sun+E asked:


I mean, the space shuttle Endeavor used fuel that was a mixture of oxygen and hydrogen, right?

Phyllis
Daniel asked:


ok part of this question has been answered thanks to Vincent G who’s answer to nomolino question helped me but i still want to know a it more. why do we rely on hydrogen fuel cells for the next generation of hydrogen cars? i know a big problem with electric for trucks is the power torque produced from electric motors is insufficient for large loads. i don’t see why we focus on converting chemical energy from hydrogen-oxygen reactions to to electrical energy, and then to kinetic through the already problematic electric motor when we could skip the electrical energy step.

The main problem of hydrogen is bulk, and second, its cryogenic nature — it need to be chilled to -252 C (-423 F) to be in liquid form.
First, the bulk issue. Liquid hydrogen takes about 4 times the volume of hydrocarbon fuel for the same amount of energy. Since long range airplane have fuel filling all of the wing, replacing jet fuel by hydrogen would mean filling the fulelage as well, leaving no room for the passenger or cargo, unless you are willing to have a much enlarged fuselage, or external tanks. But enlarged fuselage or external tanks would create more drag, so would need more powerfuel engines using more fuel. Hydrogen cars are easier to achieve because a car range is in the order of 300 to 400 km. Long range airplane can go 16000 km (about 9000 miles); and they need proportionally much more fuel than cars; up to half their maximum take off weight can be fuel.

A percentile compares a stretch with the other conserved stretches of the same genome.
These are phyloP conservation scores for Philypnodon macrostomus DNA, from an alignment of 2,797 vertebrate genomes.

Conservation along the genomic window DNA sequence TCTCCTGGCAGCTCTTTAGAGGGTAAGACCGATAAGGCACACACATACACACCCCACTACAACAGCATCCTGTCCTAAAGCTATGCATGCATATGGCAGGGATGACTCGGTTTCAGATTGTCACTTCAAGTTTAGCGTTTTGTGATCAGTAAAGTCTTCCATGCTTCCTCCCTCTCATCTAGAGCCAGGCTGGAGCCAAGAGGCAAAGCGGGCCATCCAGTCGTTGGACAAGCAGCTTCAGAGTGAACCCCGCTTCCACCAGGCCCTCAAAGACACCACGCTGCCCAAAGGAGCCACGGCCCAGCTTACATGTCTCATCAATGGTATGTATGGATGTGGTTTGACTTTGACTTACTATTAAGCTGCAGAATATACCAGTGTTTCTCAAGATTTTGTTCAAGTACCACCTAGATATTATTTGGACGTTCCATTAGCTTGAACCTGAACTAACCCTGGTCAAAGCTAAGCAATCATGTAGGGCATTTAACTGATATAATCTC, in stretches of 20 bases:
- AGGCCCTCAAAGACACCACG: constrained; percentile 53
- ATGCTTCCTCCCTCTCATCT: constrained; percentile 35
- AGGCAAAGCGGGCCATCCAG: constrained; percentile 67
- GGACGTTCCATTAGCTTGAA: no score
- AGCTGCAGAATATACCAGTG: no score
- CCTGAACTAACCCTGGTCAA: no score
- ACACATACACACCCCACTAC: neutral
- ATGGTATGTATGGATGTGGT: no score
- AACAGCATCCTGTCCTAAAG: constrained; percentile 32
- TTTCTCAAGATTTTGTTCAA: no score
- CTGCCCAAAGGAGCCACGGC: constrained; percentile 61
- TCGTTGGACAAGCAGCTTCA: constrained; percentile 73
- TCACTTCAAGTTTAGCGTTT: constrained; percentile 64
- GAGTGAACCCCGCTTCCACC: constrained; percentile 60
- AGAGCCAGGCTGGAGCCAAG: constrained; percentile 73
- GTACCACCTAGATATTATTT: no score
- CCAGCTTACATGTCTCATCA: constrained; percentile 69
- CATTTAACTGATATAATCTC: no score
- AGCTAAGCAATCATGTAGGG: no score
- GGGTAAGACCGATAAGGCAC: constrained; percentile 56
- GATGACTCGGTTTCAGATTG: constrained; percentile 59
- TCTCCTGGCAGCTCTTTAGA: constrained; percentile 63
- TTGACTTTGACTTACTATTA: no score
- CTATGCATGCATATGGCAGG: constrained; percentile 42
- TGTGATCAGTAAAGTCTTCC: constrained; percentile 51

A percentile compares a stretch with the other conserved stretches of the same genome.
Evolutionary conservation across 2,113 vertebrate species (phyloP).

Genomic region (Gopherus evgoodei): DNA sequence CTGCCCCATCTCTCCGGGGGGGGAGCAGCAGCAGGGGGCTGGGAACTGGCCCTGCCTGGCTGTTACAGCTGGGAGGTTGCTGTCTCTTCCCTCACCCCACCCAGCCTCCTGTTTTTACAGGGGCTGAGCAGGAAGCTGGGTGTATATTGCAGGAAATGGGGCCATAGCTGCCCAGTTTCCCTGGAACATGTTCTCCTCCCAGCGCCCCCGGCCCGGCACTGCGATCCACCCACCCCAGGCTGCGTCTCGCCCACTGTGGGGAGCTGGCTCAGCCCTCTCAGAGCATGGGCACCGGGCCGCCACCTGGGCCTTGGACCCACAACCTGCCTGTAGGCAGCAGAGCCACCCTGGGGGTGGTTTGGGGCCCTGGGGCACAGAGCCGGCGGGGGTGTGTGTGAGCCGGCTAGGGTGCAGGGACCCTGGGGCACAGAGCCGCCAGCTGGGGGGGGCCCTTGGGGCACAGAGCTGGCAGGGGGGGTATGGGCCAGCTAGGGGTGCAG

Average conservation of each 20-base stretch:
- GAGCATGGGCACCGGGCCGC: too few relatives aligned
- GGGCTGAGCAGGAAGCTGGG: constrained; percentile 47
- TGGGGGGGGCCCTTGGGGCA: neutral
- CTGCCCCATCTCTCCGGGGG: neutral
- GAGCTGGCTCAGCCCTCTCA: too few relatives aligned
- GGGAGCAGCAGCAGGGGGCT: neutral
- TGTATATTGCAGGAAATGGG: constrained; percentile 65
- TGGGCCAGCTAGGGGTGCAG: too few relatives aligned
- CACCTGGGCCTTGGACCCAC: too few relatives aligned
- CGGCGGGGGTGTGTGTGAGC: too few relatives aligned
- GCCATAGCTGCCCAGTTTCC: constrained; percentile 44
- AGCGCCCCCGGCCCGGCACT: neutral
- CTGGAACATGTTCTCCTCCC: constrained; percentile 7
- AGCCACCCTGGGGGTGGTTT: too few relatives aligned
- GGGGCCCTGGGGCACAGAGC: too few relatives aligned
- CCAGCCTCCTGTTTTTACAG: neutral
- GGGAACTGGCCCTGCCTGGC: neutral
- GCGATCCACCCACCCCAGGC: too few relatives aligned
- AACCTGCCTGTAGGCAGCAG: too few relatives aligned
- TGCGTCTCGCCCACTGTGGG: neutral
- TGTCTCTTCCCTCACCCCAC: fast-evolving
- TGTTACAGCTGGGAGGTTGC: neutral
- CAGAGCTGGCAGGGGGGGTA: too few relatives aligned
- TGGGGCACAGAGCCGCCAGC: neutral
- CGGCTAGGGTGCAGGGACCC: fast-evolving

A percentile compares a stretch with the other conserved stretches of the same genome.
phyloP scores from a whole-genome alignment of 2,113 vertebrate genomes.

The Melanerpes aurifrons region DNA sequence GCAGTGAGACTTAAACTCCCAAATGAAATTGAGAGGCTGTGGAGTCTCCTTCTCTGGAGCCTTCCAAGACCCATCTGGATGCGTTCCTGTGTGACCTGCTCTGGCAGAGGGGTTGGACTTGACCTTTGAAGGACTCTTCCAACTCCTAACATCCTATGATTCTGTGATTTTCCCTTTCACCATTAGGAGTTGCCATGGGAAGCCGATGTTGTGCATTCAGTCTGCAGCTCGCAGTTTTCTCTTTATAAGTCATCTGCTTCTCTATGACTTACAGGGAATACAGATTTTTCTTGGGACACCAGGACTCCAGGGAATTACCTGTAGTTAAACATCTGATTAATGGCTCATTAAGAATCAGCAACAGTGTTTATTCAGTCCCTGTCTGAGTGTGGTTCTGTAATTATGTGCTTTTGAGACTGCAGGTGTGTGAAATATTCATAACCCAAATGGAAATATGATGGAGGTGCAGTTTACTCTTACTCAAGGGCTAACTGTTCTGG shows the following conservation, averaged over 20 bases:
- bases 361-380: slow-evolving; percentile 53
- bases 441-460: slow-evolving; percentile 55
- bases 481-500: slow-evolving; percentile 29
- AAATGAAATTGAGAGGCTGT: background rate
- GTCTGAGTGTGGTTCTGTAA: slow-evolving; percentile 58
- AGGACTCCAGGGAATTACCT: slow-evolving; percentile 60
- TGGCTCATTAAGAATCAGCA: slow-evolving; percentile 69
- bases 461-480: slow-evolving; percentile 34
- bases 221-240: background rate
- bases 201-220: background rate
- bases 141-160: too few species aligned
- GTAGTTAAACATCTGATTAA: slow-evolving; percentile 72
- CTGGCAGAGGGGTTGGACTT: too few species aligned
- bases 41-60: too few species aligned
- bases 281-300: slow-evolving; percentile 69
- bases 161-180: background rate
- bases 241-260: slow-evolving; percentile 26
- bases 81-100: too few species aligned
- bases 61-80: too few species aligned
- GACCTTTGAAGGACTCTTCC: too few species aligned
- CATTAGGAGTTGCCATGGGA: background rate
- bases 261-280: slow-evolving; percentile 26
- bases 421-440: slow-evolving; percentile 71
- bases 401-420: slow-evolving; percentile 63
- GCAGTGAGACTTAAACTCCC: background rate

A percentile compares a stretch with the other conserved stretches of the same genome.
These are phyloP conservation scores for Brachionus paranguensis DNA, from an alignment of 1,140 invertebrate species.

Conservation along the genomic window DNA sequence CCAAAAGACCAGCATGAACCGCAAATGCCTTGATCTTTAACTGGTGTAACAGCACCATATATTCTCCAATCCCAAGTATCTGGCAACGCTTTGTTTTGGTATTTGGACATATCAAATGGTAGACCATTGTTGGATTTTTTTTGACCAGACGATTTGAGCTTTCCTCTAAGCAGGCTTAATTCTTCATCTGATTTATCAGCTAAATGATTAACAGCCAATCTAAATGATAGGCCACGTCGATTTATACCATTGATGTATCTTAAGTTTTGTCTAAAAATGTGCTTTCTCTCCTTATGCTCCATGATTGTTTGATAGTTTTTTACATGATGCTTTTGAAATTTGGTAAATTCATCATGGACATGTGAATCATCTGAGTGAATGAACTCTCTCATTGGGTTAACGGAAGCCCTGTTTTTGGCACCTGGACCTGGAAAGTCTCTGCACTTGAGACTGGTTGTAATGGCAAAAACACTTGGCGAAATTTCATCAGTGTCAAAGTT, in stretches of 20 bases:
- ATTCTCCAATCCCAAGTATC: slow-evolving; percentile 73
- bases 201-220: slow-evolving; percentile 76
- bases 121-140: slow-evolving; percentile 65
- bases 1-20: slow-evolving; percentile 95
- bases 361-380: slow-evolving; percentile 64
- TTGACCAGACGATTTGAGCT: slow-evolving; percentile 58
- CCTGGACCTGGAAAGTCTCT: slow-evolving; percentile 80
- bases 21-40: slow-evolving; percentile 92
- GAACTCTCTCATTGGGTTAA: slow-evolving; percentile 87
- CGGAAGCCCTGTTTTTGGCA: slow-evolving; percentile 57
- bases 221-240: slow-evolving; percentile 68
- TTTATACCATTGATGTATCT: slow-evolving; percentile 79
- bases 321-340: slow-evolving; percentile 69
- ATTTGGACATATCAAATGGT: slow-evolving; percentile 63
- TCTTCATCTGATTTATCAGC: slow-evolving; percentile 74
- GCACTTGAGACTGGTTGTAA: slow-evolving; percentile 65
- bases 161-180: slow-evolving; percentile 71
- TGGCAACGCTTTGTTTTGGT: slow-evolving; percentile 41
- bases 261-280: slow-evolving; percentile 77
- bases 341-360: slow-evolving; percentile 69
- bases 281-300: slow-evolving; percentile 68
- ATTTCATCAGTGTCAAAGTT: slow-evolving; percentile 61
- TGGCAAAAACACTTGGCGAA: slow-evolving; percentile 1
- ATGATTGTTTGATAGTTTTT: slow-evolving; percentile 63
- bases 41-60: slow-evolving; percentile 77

Then you have the issue of the cold. A rocket can get by because it will remain in the atmosphere just a few minutes before reaching orbit — and even then, the insulation of the external tank of the space shuttle has proven problematic as we all know. But a long range airplane can be in the air for 14 hours or more, sometime flying in the rain and snow, imagine how much ice from condensation it would accumulate in the period. So thick insulation would be needed, adding even more to the bulk.
Companies ARE studying hydrogen fueled airplanes, but until a good solution to the above mentioned problems is found, they will remain purely in the research stage.

Jeremy